Feijoada is a popular bean stew in Mozambique. This dish typically includes beans, tomatoes, and onions as a base, and can be cooked with pork, beef, chouriço sausage, and/or ham hock. It is heavily influenced by Portuguese cuisine. 

This hearty dish has a meaty flavor enhanced by local spices and garlic. 

There are several different variations, including seafood bean stew, where calamari, clams, and/or prawn replace the meat.

You can enjoy this food anytime in Mozambique. However, it is a popular Sunday lunch food, often paired with rice or xima. 

Dobrada (Portuguese Tripe And Beans Stew)

Dobrada is a food that originated in Portugal, but Mozambique has adapted it based on their local taste and ingredients and made it their own. The Portuguese version is a combination of boiled tripe served with chickpeas, white butter beans, and chorizo. These ingredients are not common in Mozambique, so they are substituted with onions, potatoes, chilies, green peppers, and tomatoes.

This Mozambican dish is often served with rice or xima. When eating with xima, it is best enjoyed with hands, and literally offers a finger-licking experience.

Matapa Or Matata (Cassava Leaves Stew)

This traditional Mozambique food has become a local favorite throughout the country. It is another dish influenced by their Portuguese ancestors.

This tasty stew contains cassava leaves, coconut milk, ground peanuts, and garlic. These ingredients are ground together to make a green sauce. The sauce is then cooked with seafood like crab or prawn to give it an immense flavor. 

You are likely to find this local delicacy in most Mozambique restaurants. It is typically served with rice or fish for a filling meal.



Chacuti is a staple dish in Mozambique cuisine. It originated in the Portuguese state of India. 

It is a curry dish that can be prepared with chicken, lamb, beef, or crab. Often, it includes coconut, which gives it a distinct and lovely aroma. You can enjoy chacuti with rice or Indian bread; these are great for soaking up all the delicious curry.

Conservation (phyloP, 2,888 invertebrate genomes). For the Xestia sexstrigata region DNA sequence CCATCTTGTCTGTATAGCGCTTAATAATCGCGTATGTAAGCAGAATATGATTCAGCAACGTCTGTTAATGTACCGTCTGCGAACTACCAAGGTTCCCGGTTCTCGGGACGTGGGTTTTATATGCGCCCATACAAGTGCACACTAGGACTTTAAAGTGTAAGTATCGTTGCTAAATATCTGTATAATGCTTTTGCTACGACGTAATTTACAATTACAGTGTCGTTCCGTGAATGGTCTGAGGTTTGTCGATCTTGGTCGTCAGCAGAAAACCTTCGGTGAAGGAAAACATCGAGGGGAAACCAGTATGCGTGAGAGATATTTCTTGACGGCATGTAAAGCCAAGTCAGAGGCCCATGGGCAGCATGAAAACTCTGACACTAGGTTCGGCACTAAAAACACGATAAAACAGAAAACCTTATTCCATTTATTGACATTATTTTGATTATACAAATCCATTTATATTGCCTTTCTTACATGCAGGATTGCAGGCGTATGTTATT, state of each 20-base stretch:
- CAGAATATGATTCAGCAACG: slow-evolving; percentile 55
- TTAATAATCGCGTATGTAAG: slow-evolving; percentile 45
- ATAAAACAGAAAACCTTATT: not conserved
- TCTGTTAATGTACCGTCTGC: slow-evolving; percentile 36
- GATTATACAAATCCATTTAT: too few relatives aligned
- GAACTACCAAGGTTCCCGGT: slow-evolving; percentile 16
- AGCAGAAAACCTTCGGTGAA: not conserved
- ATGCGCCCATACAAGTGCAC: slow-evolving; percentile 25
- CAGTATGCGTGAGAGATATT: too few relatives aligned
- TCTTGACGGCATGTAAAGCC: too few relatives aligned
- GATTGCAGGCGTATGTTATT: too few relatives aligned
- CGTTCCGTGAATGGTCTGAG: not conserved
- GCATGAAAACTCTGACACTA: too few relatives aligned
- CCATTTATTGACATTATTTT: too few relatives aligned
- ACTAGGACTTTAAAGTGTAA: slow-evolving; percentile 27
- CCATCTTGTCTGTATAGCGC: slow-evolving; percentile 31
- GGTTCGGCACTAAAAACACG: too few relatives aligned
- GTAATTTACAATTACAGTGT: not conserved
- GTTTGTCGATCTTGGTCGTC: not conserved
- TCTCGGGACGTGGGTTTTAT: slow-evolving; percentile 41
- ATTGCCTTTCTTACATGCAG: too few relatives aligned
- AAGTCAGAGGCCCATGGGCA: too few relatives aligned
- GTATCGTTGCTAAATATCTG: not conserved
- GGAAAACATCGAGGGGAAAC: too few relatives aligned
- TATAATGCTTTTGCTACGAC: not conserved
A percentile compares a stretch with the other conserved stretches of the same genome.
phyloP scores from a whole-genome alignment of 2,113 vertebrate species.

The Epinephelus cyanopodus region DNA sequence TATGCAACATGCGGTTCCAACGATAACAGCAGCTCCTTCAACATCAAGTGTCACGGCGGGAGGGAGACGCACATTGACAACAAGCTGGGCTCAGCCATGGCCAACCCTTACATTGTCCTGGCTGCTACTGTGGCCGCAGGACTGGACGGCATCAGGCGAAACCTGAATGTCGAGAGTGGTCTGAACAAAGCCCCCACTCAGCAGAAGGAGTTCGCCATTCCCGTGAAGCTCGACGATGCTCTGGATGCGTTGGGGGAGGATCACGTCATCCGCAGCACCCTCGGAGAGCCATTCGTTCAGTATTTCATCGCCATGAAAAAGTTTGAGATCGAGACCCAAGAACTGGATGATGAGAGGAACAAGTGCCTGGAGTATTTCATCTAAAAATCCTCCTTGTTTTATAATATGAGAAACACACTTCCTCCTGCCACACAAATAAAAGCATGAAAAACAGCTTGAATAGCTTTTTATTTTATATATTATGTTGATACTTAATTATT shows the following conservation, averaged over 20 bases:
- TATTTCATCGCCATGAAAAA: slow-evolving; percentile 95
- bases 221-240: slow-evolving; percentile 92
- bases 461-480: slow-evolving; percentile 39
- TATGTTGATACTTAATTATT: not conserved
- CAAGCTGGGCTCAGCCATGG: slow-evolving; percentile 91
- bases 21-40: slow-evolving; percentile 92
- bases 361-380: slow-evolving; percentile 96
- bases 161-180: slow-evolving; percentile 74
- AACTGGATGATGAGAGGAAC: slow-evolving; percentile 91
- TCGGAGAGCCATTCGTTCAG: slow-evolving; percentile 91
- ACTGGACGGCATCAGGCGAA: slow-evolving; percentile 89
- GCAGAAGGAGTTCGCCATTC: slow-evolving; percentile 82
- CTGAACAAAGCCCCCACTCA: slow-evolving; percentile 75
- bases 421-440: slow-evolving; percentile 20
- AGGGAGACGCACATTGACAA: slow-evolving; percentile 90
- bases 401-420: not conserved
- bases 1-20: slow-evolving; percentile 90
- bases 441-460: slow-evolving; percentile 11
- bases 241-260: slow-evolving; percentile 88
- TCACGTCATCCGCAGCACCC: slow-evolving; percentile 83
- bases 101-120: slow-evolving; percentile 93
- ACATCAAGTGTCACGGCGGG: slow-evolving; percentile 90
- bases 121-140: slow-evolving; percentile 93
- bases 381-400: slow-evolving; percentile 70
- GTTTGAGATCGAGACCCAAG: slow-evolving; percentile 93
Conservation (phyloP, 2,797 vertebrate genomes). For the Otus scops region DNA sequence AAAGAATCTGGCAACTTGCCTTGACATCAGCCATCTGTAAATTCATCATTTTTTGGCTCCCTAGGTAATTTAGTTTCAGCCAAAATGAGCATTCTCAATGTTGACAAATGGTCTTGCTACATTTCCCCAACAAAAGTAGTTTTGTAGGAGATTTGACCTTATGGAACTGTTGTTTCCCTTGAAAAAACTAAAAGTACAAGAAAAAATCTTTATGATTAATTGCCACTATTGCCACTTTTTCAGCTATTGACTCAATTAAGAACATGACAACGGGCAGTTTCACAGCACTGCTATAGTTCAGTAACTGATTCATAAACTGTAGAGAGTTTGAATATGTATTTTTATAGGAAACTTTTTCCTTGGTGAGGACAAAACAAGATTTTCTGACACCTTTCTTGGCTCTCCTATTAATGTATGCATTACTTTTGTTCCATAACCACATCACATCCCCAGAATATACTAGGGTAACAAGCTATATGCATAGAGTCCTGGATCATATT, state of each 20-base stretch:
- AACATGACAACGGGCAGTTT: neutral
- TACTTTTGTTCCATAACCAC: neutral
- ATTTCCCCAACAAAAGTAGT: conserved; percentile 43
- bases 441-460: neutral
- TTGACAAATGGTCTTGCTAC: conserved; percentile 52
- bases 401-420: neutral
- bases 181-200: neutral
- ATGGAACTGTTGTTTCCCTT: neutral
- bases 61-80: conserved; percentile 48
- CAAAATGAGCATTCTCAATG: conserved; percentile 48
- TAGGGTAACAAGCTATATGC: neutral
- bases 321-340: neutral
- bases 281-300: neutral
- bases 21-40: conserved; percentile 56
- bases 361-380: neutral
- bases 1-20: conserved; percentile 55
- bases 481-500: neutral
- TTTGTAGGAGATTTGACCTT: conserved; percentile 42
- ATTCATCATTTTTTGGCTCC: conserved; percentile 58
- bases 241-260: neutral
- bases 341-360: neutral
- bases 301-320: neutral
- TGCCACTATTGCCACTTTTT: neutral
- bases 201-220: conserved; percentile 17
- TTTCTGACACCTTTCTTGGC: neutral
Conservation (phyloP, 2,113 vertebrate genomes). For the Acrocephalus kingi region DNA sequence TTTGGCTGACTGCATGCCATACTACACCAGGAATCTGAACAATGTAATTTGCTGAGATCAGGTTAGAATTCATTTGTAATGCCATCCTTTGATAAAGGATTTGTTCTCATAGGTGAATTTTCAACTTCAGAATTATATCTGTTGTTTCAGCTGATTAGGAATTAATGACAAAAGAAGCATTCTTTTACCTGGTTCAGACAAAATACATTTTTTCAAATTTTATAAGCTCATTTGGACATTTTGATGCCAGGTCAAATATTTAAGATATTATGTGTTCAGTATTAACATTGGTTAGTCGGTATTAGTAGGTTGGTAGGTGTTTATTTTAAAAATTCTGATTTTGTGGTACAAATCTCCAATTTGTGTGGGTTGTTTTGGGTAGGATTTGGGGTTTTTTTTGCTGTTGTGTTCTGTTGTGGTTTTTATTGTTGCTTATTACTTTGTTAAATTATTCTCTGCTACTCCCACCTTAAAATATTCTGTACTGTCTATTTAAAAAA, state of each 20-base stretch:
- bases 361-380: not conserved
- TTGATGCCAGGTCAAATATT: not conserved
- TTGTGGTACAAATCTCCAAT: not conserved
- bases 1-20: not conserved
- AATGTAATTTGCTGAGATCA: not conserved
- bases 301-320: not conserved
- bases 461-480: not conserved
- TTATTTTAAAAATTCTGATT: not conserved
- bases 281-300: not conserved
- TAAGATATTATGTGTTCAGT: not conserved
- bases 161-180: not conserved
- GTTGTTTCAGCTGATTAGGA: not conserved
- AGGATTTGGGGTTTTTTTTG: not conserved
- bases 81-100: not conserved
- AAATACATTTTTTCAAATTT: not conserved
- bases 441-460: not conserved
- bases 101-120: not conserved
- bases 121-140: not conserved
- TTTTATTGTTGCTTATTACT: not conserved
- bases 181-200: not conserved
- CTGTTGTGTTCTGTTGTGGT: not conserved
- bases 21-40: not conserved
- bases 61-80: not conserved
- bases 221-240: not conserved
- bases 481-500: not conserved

Mozambique Food: Snacks, Light Dishes, And Street Food

Chamussas (Mozambican Samosas)


One of the lesser-known facts about Mozambique is that it has the highest Indian population in Africa. As such, you can imagine there are some influences that seep into the culture and cuisine. Chamussas is a popular snack in Mozambique inspired by the Indians

It is a replica of the famous Indian snack Samosas; this is a triangular dough pastry with fillings that can be vegetarian or otherwise. But typically, beyond meat, fish, or vegetables, the filling is a mixture of potatoes and cheese. You can enjoy this snack all year round in the country.

Rissois De Camarao


This is a popular appetizer in Mozambique that you can also enjoy in Portugal. It’s a croquette with creamy shrimp sauce. Some recipes also include peri-peri. 

The dough of this food is dipped in egg wash, covered with breadcrumbs, and then fried. You can enjoy the snack hot or cold. You can buy this common street snack from roadside sellers or street-side stalls in Mozambique.

Fofos De Arroz


This famous Mozambique food is a deep-fried rice ball that serves as a convenient yet fulfilling snack. The aromatic rice is stuffed with fillings like shrimp, onions, garlic, and chili that gives it a kick of flavor. After that, it is dipped in egg wash and sprinkled with breadcrumbs before it is deep-fried, like many snacks in the country.

Fofos are often enjoyed warm with a glass of milk or a glass of juice. 

Mozambique Prego Rolls

Prego rolls are another mouthwatering food in Mozambique inspired by Portuguese cuisine.

They have a similar appearance to a hamburger but with fewer fillings and no dedicated bread. Prego rolls consist of Pao (fresh Mozambican bread) filled with a steak and peri-peri sauce. While it sounds simple, you will be surprised how tasty it is.

You can enjoy this Mozambique food with a glass of milk but beware of the peri-peri sauce if you cannot handle hot spicy food.



Badjias is an Indian-inspired Mozambique food. This deep-fried snack is one loved by kids in the country. It’s a typical street food made with Nhemba (bean flour) and often sold with bread, making it a popular Mozambican breakfast.